“Kiev, night of 20th-21st May, 1997
Sergeant Voronko of the State Vehicle Inspectorate loved his snug little glass booth on Independence Square in the heart of Kiev, and never more than in the small hours, when Khreshchatik Street was free of traffic, and nipping out for a smoke was to experience a vibrant, blanketing silence very different from the fragile night stillness of his home village.”
But on that particular late evening, things turn out to be very different from usual for Sergeant Voronko. First he gets a call to go urgently to another post due to an emergency there, and when he has almost arrived there with his old Zhiguli car, he gets another call to go back again to his glass booth at Khreshchatik Street because his presence at the other post is no longer needed. When he is arriving back at his usual workplace, a corpse is hanging attached to an advertising balloon. The deceased is not only a distinguished general but also a presidential advisor and the circumstances hint at a crime with a political background. And, strangely enough, one of the general’s thumbs is missing. (At the end of the book we will know why.)
It is clear from the very beginning of the book that this is not an ordinary crime. The general’s connections, his links to the Ukrainian and also Russian Intelligence networks are uncovered step by step by the young investigator lieutenant Viktor Slutsky. Slutsky, and not one of his more experienced colleagues is dealing with the case – maybe someone thinks the rookie Slutsky will get (conveniently for certain people) lost in this complicated, entangled and twisted network of relations between all the players involved; or maybe he can be easily directed by someone who is pulling the strings behind the scenes? Both is very probable, and indeed Slutsky gets permanently calls on his mobile phone by a mysterious voice that is always strangely very well informed and tells the lieutenant what to do next. But when Slutsky meets Refat, a mysterious Tartar who works for the Russian Intelligence, he starts to be for the first time keeping a few secrets from the voice on the phone…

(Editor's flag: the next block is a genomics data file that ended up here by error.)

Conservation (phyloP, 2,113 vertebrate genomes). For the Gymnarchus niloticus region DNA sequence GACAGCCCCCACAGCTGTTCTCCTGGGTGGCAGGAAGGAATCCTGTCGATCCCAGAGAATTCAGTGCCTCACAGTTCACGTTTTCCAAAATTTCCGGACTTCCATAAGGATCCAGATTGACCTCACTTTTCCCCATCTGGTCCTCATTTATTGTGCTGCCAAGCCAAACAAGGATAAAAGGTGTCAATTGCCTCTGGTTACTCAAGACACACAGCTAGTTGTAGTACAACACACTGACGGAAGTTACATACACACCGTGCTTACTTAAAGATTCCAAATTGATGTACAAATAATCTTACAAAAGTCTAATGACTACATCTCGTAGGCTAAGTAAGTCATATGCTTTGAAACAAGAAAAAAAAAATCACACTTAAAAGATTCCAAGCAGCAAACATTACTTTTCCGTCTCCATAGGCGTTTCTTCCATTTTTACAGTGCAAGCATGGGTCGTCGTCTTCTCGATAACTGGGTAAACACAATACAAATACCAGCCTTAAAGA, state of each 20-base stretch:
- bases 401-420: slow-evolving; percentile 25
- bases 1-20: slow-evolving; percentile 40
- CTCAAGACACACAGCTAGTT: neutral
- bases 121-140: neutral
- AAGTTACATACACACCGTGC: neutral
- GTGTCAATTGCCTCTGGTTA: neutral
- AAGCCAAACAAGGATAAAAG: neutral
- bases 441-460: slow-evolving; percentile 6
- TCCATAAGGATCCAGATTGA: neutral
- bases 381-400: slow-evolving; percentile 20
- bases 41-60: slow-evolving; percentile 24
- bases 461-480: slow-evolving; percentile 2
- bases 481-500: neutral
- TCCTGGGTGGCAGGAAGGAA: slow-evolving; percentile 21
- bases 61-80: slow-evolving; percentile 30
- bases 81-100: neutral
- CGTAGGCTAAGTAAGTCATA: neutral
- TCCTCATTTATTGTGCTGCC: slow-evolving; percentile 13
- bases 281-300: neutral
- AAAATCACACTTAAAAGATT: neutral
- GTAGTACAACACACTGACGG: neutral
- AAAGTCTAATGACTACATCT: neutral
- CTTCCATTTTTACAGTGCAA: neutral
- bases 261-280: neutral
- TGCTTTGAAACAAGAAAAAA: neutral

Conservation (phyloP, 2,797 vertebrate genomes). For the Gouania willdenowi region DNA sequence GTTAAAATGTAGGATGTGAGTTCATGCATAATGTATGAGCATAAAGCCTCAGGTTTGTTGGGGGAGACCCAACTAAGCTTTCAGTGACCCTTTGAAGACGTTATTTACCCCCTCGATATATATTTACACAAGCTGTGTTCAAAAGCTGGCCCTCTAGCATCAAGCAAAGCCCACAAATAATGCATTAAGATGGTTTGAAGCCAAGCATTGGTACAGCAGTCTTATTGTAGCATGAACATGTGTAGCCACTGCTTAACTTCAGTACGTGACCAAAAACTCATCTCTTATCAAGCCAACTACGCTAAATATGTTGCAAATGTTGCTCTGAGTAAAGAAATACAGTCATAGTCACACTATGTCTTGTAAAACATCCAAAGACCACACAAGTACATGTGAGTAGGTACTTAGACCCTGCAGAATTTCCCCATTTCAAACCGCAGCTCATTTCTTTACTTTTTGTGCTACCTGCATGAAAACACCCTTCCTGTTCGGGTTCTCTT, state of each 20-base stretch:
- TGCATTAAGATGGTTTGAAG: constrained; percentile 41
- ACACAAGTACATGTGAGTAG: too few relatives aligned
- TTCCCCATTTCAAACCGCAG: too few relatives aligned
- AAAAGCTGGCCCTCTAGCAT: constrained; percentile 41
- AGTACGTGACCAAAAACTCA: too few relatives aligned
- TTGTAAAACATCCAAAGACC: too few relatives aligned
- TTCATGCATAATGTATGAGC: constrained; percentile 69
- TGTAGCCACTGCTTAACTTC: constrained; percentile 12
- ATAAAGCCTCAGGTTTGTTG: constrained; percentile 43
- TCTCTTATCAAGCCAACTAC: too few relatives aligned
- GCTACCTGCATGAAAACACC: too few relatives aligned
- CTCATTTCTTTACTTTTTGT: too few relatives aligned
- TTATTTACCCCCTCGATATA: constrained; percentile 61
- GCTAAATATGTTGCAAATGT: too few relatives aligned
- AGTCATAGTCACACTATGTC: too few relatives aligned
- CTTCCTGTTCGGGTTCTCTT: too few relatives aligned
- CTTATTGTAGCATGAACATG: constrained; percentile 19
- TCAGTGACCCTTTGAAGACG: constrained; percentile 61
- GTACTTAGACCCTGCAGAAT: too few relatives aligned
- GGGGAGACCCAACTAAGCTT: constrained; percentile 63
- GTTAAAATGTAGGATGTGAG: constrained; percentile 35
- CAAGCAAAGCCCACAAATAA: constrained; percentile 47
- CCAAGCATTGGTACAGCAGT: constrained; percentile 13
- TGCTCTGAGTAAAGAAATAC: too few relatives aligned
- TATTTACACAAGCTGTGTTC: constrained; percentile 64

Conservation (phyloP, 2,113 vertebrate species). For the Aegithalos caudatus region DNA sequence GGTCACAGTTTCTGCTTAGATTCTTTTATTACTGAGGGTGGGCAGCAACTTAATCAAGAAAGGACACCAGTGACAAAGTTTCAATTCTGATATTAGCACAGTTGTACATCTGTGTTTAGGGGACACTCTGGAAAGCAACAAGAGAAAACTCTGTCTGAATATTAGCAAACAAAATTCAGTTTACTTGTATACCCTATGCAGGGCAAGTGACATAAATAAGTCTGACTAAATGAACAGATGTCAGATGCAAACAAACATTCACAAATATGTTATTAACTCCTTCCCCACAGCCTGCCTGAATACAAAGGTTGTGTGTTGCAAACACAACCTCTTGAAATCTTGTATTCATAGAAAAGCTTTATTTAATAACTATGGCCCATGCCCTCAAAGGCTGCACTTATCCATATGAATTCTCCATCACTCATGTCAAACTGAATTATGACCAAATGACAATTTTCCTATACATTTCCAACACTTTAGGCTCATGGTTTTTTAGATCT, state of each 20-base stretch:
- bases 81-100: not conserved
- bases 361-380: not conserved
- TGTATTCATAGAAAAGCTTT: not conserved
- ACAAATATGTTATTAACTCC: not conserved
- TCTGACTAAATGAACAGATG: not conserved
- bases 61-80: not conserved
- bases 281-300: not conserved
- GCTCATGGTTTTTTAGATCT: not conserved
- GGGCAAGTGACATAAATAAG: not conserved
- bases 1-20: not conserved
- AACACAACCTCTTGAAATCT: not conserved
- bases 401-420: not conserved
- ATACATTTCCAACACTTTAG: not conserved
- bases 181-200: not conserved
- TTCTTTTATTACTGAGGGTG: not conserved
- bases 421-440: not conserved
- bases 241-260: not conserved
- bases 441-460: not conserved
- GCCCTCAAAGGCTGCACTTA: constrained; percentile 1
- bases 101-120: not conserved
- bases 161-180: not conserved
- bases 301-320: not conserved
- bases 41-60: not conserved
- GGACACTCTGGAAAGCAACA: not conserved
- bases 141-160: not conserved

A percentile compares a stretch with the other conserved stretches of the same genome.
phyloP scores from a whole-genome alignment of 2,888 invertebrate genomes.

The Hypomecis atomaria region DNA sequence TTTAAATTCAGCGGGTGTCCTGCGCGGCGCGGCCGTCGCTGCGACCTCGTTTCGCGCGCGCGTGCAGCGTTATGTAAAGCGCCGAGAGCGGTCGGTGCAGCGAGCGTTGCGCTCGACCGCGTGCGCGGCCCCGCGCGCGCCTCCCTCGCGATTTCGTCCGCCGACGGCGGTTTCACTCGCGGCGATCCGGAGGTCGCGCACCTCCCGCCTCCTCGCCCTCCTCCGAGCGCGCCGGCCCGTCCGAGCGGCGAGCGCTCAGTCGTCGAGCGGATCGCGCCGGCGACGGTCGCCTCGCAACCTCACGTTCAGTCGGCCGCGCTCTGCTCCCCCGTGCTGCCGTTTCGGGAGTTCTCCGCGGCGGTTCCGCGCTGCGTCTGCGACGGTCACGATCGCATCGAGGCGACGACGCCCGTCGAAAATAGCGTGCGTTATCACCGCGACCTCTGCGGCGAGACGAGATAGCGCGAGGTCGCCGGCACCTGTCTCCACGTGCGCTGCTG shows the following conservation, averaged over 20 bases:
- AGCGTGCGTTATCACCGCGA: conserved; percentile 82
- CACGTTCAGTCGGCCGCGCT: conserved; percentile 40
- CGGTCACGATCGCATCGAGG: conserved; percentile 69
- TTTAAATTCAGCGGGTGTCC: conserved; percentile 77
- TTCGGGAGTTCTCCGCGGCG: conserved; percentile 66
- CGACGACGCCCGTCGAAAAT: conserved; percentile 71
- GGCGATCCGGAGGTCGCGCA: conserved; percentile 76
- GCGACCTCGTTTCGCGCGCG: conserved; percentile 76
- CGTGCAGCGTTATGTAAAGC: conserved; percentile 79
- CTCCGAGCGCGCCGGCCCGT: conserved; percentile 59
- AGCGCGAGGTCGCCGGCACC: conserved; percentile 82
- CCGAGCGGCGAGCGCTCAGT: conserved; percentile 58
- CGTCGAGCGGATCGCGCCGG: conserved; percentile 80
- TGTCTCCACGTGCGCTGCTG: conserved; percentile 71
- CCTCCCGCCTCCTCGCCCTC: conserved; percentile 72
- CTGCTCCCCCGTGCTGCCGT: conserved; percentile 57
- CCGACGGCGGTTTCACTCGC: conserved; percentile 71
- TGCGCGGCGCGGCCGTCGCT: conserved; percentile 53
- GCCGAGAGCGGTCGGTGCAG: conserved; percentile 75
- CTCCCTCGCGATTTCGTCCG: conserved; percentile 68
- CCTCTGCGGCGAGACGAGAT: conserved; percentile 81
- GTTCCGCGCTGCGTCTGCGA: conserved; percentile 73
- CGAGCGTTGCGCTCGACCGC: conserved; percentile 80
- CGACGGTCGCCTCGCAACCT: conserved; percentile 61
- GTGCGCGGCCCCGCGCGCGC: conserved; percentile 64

The other main line of the story follows Nik, an ethnic Russian that was recently expelled from Tajikistan with his family. Nik, with a background in police/intelligence work and a sound knowledge of German, is trying to get a job in Ukraine where he was born and where he intends to relocate his family too. Luck seems to be on his side when he is offered a job where exactly his abilities and experiences are needed. But he soon realizes, just like lieutenant Slutsky that he is mainly a pawn in a political chess game. He and Sakhno, the other agent he is joining to do some unclear business – including tossing fish over a garden gate, or carting a parrot around – in not exactly exciting German cities like Koblenz, Euskirchen or Trier, are always told what to do without any explanation – and they are also not supposed to ask too many questions.
It would spoil the fun if I would retell the story here in detail, so I better stop here with the synopsis.
You can read Kurkov’s novel like you would read any fast-paced crime/espionage genre novel. It is a real page-turner and I read it in one evening. There is a lot of action, good dialogues, very credible characters and an interesting story. All ingredients you need to enjoy a book of this genre.
But there is also a second, less obvious layer of the story. Kurkov is a master of intertextuality. The book is full of allusions to other works and writers of the genre but also to Russian literature. Ian Fleming, Eric Ambler, John Le Carre, but also Michail Bulgakov, Ilf & Petrov, Yevgeniy Zamyatin, to name just the few references which I have discovered – and I am sure there are much more in the book. If you are well-read, you will enjoy this book therefore even more.
Additionally, there is a dry humor in many scenes, for example in an early chapter when Slutsky goes home after work to his family:
“Now, up to the eigth floor, and supper. The lift had yet to be installed, a fact for which the tenants, except perhaps the elderly couple on the twelfth floor, were physically the fitter.”
And, although on the surface this is not the main topic of the book, the strained relations between Russia and Ukraine cast already their long shadows over the story:
“RUSSIA AND UKRAINE – NEITHER PEACE NOR WAR? Ran the eye-catching Izvestiya headline. It was a question, it appeared, of determining the frontier, or, more exactly, of the two sides being able to agree where it ran.”
In this novel, things are rarely as they seem to be at a first glance. Even an innocent turtle keeps a dark secret.
Kurkov is a compassionate author. Viktor Slutsky and Nik Tsensky, the two main characters in this book share the same dream: to have a normal life in a decent flat with their families. And when Kurkov is granting almost all surviving characters in the story a happy end, it is like he is winking at us readers. They might be pawns in a political chess game, but they keep their dignity, and as a reward deserve a fairy tale-like ending.
Andrey Kurkov was a new discovery for me: it was the first book by him I read, but it will be definitely not the last.
Andrey Kurkov: The Case of the General’s Thumb, transl. by George Bird, Melville House, New York 2012
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